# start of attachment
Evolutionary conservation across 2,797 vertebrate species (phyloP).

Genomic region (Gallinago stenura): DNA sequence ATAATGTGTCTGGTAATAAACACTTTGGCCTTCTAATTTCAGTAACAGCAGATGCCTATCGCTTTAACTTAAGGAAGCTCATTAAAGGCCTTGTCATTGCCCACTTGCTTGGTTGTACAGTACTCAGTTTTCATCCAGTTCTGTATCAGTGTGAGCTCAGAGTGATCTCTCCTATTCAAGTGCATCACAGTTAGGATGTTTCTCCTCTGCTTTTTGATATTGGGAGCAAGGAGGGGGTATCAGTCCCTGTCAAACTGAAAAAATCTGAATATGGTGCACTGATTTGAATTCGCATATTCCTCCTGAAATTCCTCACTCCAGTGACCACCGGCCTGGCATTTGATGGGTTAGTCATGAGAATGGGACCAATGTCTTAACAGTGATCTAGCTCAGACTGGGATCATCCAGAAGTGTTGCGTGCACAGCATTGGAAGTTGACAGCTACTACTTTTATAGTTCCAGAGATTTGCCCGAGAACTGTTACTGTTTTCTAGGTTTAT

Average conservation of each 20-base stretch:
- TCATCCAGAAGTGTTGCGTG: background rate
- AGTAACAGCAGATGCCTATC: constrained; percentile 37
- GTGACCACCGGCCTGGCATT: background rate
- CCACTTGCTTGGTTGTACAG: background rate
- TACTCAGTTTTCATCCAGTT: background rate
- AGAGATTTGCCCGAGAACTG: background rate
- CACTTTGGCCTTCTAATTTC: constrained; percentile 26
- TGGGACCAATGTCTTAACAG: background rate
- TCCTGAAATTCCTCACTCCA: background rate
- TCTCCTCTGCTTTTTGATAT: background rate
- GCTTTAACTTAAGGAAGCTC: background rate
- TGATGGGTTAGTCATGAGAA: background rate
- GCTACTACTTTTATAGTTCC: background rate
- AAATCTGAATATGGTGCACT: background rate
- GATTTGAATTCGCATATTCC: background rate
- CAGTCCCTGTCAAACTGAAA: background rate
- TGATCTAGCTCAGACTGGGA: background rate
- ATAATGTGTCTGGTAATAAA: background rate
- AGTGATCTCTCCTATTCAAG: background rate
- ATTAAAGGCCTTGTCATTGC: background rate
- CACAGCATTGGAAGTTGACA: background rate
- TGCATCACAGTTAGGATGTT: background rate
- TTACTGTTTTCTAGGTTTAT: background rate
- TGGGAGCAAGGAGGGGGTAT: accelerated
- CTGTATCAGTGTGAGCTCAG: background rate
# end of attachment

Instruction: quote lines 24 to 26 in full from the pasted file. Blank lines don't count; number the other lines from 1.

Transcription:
- CACAGCATTGGAAGTTGACA: background rate
- TGCATCACAGTTAGGATGTT: background rate
- TTACTGTTTTCTAGGTTTAT: background rate